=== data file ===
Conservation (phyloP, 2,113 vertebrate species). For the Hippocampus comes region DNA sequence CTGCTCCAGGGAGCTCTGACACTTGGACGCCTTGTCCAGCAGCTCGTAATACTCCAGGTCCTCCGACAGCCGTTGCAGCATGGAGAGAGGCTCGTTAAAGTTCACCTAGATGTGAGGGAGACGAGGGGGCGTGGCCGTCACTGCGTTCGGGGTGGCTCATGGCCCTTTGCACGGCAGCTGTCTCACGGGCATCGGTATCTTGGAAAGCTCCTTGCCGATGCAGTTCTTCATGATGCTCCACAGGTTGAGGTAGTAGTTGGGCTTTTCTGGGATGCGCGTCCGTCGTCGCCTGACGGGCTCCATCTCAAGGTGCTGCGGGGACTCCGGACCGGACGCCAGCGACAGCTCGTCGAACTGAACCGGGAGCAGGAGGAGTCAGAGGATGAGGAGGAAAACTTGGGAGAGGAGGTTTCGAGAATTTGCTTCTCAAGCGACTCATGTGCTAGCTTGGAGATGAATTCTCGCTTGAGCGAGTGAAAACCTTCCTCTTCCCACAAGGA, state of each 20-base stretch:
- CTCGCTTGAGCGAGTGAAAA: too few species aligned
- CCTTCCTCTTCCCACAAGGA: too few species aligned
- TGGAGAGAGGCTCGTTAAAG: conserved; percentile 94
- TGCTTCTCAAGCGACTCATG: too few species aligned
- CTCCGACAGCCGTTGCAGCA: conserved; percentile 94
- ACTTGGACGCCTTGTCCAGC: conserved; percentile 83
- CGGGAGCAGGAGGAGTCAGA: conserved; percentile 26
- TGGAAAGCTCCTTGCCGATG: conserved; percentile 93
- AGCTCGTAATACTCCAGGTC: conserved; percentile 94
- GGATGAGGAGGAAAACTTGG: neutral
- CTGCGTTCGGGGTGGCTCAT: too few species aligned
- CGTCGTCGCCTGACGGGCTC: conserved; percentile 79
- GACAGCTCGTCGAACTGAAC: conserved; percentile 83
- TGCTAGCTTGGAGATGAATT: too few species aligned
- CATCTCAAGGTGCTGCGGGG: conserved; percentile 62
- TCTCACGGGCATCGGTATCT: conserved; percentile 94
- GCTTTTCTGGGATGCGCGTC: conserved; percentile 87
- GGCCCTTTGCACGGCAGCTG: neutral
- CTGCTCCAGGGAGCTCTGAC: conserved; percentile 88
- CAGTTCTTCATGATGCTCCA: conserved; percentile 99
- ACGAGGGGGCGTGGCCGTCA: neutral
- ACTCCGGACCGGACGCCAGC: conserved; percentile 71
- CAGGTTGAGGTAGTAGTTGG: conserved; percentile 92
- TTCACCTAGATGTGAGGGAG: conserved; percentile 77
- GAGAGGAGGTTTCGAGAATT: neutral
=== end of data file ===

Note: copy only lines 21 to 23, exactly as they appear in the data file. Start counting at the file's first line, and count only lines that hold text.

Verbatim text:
- CAGTTCTTCATGATGCTCCA: conserved; percentile 99
- ACGAGGGGGCGTGGCCGTCA: neutral
- ACTCCGGACCGGACGCCAGC: conserved; percentile 71